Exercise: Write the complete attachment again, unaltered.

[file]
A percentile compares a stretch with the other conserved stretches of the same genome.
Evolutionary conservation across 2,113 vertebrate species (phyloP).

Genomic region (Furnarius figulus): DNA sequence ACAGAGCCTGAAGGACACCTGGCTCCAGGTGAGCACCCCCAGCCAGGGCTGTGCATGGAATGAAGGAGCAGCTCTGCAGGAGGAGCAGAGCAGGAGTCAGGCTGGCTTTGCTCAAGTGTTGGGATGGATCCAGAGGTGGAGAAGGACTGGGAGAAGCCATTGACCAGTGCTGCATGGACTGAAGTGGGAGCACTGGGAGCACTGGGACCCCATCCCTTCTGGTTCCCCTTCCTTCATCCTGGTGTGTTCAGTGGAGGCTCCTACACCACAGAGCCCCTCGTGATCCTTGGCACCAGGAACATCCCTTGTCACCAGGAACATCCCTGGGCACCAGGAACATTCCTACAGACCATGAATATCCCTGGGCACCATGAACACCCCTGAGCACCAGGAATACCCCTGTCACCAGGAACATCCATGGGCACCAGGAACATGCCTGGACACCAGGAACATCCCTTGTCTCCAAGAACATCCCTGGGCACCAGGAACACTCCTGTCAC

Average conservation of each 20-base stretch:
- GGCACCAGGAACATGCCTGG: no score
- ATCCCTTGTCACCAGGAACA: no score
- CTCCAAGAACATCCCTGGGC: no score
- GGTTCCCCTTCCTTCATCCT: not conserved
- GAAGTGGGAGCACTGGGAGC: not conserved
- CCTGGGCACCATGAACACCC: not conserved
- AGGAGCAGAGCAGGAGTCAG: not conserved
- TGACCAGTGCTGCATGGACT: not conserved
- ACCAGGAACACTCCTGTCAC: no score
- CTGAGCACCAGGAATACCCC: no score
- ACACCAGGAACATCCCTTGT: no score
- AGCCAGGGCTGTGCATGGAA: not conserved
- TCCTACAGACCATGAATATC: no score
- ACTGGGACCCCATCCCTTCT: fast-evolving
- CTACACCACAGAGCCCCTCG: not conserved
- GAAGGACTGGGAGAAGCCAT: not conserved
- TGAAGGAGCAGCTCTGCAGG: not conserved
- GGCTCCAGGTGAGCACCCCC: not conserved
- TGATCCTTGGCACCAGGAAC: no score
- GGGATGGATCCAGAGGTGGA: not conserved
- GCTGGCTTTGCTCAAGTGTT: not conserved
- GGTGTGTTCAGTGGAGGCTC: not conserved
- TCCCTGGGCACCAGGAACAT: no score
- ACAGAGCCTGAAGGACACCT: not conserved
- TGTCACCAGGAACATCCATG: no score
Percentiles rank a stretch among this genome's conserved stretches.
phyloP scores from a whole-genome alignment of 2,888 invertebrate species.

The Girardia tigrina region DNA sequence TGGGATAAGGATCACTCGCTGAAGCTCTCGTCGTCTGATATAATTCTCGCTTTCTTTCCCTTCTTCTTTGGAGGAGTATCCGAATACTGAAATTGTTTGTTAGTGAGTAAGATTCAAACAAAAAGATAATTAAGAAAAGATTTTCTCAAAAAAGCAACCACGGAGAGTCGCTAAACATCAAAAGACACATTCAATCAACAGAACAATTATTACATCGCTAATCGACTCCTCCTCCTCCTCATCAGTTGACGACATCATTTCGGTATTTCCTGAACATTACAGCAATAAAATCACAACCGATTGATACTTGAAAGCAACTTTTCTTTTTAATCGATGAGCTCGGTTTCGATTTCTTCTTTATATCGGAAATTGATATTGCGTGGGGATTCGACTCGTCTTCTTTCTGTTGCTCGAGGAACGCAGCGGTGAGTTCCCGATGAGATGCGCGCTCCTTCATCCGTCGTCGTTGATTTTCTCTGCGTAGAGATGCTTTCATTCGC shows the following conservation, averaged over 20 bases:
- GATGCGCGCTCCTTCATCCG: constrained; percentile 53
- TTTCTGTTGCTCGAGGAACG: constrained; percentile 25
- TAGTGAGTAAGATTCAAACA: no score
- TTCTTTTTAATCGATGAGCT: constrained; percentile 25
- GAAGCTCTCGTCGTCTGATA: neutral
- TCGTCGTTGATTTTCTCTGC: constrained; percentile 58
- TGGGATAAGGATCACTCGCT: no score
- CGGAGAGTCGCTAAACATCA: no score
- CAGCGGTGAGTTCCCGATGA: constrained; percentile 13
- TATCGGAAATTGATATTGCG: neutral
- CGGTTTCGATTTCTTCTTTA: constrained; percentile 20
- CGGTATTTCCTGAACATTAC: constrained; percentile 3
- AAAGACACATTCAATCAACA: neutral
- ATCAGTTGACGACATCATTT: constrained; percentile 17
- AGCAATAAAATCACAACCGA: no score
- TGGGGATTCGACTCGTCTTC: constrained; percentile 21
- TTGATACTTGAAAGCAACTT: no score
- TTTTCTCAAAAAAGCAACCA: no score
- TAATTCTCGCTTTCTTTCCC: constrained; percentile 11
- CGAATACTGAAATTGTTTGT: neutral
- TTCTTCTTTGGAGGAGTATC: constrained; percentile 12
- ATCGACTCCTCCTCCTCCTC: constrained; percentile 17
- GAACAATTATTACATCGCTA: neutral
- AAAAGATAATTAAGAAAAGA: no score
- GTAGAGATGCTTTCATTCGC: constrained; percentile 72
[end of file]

A percentile compares a stretch with the other conserved stretches of the same genome.
Evolutionary conservation across 2,113 vertebrate species (phyloP).

Genomic region (Furnarius figulus): DNA sequence ACAGAGCCTGAAGGACACCTGGCTCCAGGTGAGCACCCCCAGCCAGGGCTGTGCATGGAATGAAGGAGCAGCTCTGCAGGAGGAGCAGAGCAGGAGTCAGGCTGGCTTTGCTCAAGTGTTGGGATGGATCCAGAGGTGGAGAAGGACTGGGAGAAGCCATTGACCAGTGCTGCATGGACTGAAGTGGGAGCACTGGGAGCACTGGGACCCCATCCCTTCTGGTTCCCCTTCCTTCATCCTGGTGTGTTCAGTGGAGGCTCCTACACCACAGAGCCCCTCGTGATCCTTGGCACCAGGAACATCCCTTGTCACCAGGAACATCCCTGGGCACCAGGAACATTCCTACAGACCATGAATATCCCTGGGCACCATGAACACCCCTGAGCACCAGGAATACCCCTGTCACCAGGAACATCCATGGGCACCAGGAACATGCCTGGACACCAGGAACATCCCTTGTCTCCAAGAACATCCCTGGGCACCAGGAACACTCCTGTCAC

Average conservation of each 20-base stretch:
- GGCACCAGGAACATGCCTGG: no score
- ATCCCTTGTCACCAGGAACA: no score
- CTCCAAGAACATCCCTGGGC: no score
- GGTTCCCCTTCCTTCATCCT: not conserved
- GAAGTGGGAGCACTGGGAGC: not conserved
- CCTGGGCACCATGAACACCC: not conserved
- AGGAGCAGAGCAGGAGTCAG: not conserved
- TGACCAGTGCTGCATGGACT: not conserved
- ACCAGGAACACTCCTGTCAC: no score
- CTGAGCACCAGGAATACCCC: no score
- ACACCAGGAACATCCCTTGT: no score
- AGCCAGGGCTGTGCATGGAA: not conserved
- TCCTACAGACCATGAATATC: no score
- ACTGGGACCCCATCCCTTCT: fast-evolving
- CTACACCACAGAGCCCCTCG: not conserved
- GAAGGACTGGGAGAAGCCAT: not conserved
- TGAAGGAGCAGCTCTGCAGG: not conserved
- GGCTCCAGGTGAGCACCCCC: not conserved
- TGATCCTTGGCACCAGGAAC: no score
- GGGATGGATCCAGAGGTGGA: not conserved
- GCTGGCTTTGCTCAAGTGTT: not conserved
- GGTGTGTTCAGTGGAGGCTC: not conserved
- TCCCTGGGCACCAGGAACAT: no score
- ACAGAGCCTGAAGGACACCT: not conserved
- TGTCACCAGGAACATCCATG: no score
Percentiles rank a stretch among this genome's conserved stretches.
phyloP scores from a whole-genome alignment of 2,888 invertebrate species.

The Girardia tigrina region DNA sequence TGGGATAAGGATCACTCGCTGAAGCTCTCGTCGTCTGATATAATTCTCGCTTTCTTTCCCTTCTTCTTTGGAGGAGTATCCGAATACTGAAATTGTTTGTTAGTGAGTAAGATTCAAACAAAAAGATAATTAAGAAAAGATTTTCTCAAAAAAGCAACCACGGAGAGTCGCTAAACATCAAAAGACACATTCAATCAACAGAACAATTATTACATCGCTAATCGACTCCTCCTCCTCCTCATCAGTTGACGACATCATTTCGGTATTTCCTGAACATTACAGCAATAAAATCACAACCGATTGATACTTGAAAGCAACTTTTCTTTTTAATCGATGAGCTCGGTTTCGATTTCTTCTTTATATCGGAAATTGATATTGCGTGGGGATTCGACTCGTCTTCTTTCTGTTGCTCGAGGAACGCAGCGGTGAGTTCCCGATGAGATGCGCGCTCCTTCATCCGTCGTCGTTGATTTTCTCTGCGTAGAGATGCTTTCATTCGC shows the following conservation, averaged over 20 bases:
- GATGCGCGCTCCTTCATCCG: constrained; percentile 53
- TTTCTGTTGCTCGAGGAACG: constrained; percentile 25
- TAGTGAGTAAGATTCAAACA: no score
- TTCTTTTTAATCGATGAGCT: constrained; percentile 25
- GAAGCTCTCGTCGTCTGATA: neutral
- TCGTCGTTGATTTTCTCTGC: constrained; percentile 58
- TGGGATAAGGATCACTCGCT: no score
- CGGAGAGTCGCTAAACATCA: no score
- CAGCGGTGAGTTCCCGATGA: constrained; percentile 13
- TATCGGAAATTGATATTGCG: neutral
- CGGTTTCGATTTCTTCTTTA: constrained; percentile 20
- CGGTATTTCCTGAACATTAC: constrained; percentile 3
- AAAGACACATTCAATCAACA: neutral
- ATCAGTTGACGACATCATTT: constrained; percentile 17
- AGCAATAAAATCACAACCGA: no score
- TGGGGATTCGACTCGTCTTC: constrained; percentile 21
- TTGATACTTGAAAGCAACTT: no score
- TTTTCTCAAAAAAGCAACCA: no score
- TAATTCTCGCTTTCTTTCCC: constrained; percentile 11
- CGAATACTGAAATTGTTTGT: neutral
- TTCTTCTTTGGAGGAGTATC: constrained; percentile 12
- ATCGACTCCTCCTCCTCCTC: constrained; percentile 17
- GAACAATTATTACATCGCTA: neutral
- AAAAGATAATTAAGAAAAGA: no score
- GTAGAGATGCTTTCATTCGC: constrained; percentile 72